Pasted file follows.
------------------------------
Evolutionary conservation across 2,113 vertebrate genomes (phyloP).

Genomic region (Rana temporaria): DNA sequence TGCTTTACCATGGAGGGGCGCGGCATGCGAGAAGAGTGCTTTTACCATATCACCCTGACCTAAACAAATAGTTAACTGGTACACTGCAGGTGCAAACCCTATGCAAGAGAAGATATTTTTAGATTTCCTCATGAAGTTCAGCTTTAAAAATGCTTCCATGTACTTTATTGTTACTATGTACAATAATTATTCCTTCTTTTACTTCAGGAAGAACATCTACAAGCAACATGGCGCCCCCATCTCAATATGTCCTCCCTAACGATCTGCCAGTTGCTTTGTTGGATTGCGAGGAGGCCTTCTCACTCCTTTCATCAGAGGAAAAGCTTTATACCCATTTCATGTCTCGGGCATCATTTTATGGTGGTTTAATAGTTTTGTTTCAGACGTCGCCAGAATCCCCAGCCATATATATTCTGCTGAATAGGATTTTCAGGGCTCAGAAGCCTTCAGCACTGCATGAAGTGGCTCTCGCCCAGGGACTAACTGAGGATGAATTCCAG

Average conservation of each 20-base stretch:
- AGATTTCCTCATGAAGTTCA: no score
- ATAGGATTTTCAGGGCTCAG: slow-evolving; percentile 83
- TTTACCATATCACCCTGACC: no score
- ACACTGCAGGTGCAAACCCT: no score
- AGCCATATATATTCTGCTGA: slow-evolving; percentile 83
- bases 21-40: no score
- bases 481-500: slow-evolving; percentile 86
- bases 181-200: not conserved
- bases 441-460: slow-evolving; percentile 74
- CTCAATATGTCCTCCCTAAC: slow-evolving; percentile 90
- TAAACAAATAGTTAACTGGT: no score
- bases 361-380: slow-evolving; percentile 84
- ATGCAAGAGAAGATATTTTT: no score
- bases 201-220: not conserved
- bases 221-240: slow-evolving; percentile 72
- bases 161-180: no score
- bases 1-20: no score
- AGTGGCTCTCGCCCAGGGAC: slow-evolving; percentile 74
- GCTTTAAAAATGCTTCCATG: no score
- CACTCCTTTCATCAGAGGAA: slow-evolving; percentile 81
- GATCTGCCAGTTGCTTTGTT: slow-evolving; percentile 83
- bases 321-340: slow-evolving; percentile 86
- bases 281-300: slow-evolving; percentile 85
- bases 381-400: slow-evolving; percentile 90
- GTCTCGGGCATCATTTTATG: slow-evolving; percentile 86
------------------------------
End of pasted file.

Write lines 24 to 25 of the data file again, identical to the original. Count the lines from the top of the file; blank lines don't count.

- GATCTGCCAGTTGCTTTGTT: slow-evolving; percentile 83
- bases 321-340: slow-evolving; percentile 86